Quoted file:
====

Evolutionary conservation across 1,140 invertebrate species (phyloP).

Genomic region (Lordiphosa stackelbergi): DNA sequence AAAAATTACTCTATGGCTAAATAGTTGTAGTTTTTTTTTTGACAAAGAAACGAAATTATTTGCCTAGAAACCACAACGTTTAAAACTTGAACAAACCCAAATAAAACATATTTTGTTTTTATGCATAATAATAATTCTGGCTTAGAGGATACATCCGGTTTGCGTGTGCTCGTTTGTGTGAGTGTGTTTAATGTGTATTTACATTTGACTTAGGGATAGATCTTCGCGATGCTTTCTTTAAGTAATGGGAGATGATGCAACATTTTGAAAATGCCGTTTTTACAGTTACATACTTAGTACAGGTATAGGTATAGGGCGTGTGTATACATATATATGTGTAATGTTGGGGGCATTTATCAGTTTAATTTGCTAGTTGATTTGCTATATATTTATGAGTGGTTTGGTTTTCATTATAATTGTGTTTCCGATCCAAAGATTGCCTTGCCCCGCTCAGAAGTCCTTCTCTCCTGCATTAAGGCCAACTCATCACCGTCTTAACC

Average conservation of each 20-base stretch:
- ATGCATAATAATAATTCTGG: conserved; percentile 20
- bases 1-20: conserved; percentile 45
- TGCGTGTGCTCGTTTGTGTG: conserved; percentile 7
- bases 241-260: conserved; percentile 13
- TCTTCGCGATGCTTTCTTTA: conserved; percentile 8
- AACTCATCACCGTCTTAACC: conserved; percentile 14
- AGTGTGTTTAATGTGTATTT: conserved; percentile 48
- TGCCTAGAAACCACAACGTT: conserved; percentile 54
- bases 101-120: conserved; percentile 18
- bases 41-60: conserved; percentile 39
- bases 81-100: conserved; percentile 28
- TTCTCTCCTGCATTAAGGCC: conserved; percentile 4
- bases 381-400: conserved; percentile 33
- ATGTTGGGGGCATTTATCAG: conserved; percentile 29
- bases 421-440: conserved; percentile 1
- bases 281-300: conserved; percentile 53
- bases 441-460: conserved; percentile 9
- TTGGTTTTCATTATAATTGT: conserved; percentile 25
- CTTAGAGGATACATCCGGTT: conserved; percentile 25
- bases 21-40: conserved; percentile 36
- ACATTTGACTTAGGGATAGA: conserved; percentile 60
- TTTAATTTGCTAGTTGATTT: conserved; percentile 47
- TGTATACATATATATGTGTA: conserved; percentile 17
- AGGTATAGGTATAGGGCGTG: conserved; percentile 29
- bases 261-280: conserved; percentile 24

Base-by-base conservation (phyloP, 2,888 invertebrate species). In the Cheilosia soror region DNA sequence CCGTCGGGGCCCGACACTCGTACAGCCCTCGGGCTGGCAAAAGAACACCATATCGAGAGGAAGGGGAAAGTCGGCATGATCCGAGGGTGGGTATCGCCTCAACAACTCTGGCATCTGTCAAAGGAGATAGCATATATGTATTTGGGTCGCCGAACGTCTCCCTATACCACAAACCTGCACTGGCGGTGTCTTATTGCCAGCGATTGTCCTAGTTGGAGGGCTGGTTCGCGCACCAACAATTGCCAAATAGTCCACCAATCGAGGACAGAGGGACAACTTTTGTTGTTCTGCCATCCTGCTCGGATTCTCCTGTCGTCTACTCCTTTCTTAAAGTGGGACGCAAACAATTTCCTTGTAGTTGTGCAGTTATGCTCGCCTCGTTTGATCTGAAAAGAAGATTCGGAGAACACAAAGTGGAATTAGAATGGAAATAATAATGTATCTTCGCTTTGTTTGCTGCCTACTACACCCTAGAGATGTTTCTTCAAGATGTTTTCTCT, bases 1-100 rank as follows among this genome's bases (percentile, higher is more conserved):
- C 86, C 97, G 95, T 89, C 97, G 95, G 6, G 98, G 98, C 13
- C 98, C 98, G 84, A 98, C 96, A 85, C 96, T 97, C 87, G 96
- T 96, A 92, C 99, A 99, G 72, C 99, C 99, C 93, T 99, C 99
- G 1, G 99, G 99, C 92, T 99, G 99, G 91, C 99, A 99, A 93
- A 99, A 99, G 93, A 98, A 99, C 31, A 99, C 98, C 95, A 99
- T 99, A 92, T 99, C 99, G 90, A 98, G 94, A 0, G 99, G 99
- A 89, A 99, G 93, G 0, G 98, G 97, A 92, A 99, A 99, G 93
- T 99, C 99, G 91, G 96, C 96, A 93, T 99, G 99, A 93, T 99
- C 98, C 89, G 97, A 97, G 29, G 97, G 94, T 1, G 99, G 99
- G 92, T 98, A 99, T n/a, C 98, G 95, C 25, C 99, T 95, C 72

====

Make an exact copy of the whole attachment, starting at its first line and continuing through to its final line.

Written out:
Evolutionary conservation across 1,140 invertebrate species (phyloP).

Genomic region (Lordiphosa stackelbergi): DNA sequence AAAAATTACTCTATGGCTAAATAGTTGTAGTTTTTTTTTTGACAAAGAAACGAAATTATTTGCCTAGAAACCACAACGTTTAAAACTTGAACAAACCCAAATAAAACATATTTTGTTTTTATGCATAATAATAATTCTGGCTTAGAGGATACATCCGGTTTGCGTGTGCTCGTTTGTGTGAGTGTGTTTAATGTGTATTTACATTTGACTTAGGGATAGATCTTCGCGATGCTTTCTTTAAGTAATGGGAGATGATGCAACATTTTGAAAATGCCGTTTTTACAGTTACATACTTAGTACAGGTATAGGTATAGGGCGTGTGTATACATATATATGTGTAATGTTGGGGGCATTTATCAGTTTAATTTGCTAGTTGATTTGCTATATATTTATGAGTGGTTTGGTTTTCATTATAATTGTGTTTCCGATCCAAAGATTGCCTTGCCCCGCTCAGAAGTCCTTCTCTCCTGCATTAAGGCCAACTCATCACCGTCTTAACC

Average conservation of each 20-base stretch:
- ATGCATAATAATAATTCTGG: conserved; percentile 20
- bases 1-20: conserved; percentile 45
- TGCGTGTGCTCGTTTGTGTG: conserved; percentile 7
- bases 241-260: conserved; percentile 13
- TCTTCGCGATGCTTTCTTTA: conserved; percentile 8
- AACTCATCACCGTCTTAACC: conserved; percentile 14
- AGTGTGTTTAATGTGTATTT: conserved; percentile 48
- TGCCTAGAAACCACAACGTT: conserved; percentile 54
- bases 101-120: conserved; percentile 18
- bases 41-60: conserved; percentile 39
- bases 81-100: conserved; percentile 28
- TTCTCTCCTGCATTAAGGCC: conserved; percentile 4
- bases 381-400: conserved; percentile 33
- ATGTTGGGGGCATTTATCAG: conserved; percentile 29
- bases 421-440: conserved; percentile 1
- bases 281-300: conserved; percentile 53
- bases 441-460: conserved; percentile 9
- TTGGTTTTCATTATAATTGT: conserved; percentile 25
- CTTAGAGGATACATCCGGTT: conserved; percentile 25
- bases 21-40: conserved; percentile 36
- ACATTTGACTTAGGGATAGA: conserved; percentile 60
- TTTAATTTGCTAGTTGATTT: conserved; percentile 47
- TGTATACATATATATGTGTA: conserved; percentile 17
- AGGTATAGGTATAGGGCGTG: conserved; percentile 29
- bases 261-280: conserved; percentile 24

Base-by-base conservation (phyloP, 2,888 invertebrate species). In the Cheilosia soror region DNA sequence CCGTCGGGGCCCGACACTCGTACAGCCCTCGGGCTGGCAAAAGAACACCATATCGAGAGGAAGGGGAAAGTCGGCATGATCCGAGGGTGGGTATCGCCTCAACAACTCTGGCATCTGTCAAAGGAGATAGCATATATGTATTTGGGTCGCCGAACGTCTCCCTATACCACAAACCTGCACTGGCGGTGTCTTATTGCCAGCGATTGTCCTAGTTGGAGGGCTGGTTCGCGCACCAACAATTGCCAAATAGTCCACCAATCGAGGACAGAGGGACAACTTTTGTTGTTCTGCCATCCTGCTCGGATTCTCCTGTCGTCTACTCCTTTCTTAAAGTGGGACGCAAACAATTTCCTTGTAGTTGTGCAGTTATGCTCGCCTCGTTTGATCTGAAAAGAAGATTCGGAGAACACAAAGTGGAATTAGAATGGAAATAATAATGTATCTTCGCTTTGTTTGCTGCCTACTACACCCTAGAGATGTTTCTTCAAGATGTTTTCTCT, bases 1-100 rank as follows among this genome's bases (percentile, higher is more conserved):
- C 86, C 97, G 95, T 89, C 97, G 95, G 6, G 98, G 98, C 13
- C 98, C 98, G 84, A 98, C 96, A 85, C 96, T 97, C 87, G 96
- T 96, A 92, C 99, A 99, G 72, C 99, C 99, C 93, T 99, C 99
- G 1, G 99, G 99, C 92, T 99, G 99, G 91, C 99, A 99, A 93
- A 99, A 99, G 93, A 98, A 99, C 31, A 99, C 98, C 95, A 99
- T 99, A 92, T 99, C 99, G 90, A 98, G 94, A 0, G 99, G 99
- A 89, A 99, G 93, G 0, G 98, G 97, A 92, A 99, A 99, G 93
- T 99, C 99, G 91, G 96, C 96, A 93, T 99, G 99, A 93, T 99
- C 98, C 89, G 97, A 97, G 29, G 97, G 94, T 1, G 99, G 99
- G 92, T 98, A 99, T n/a, C 98, G 95, C 25, C 99, T 95, C 72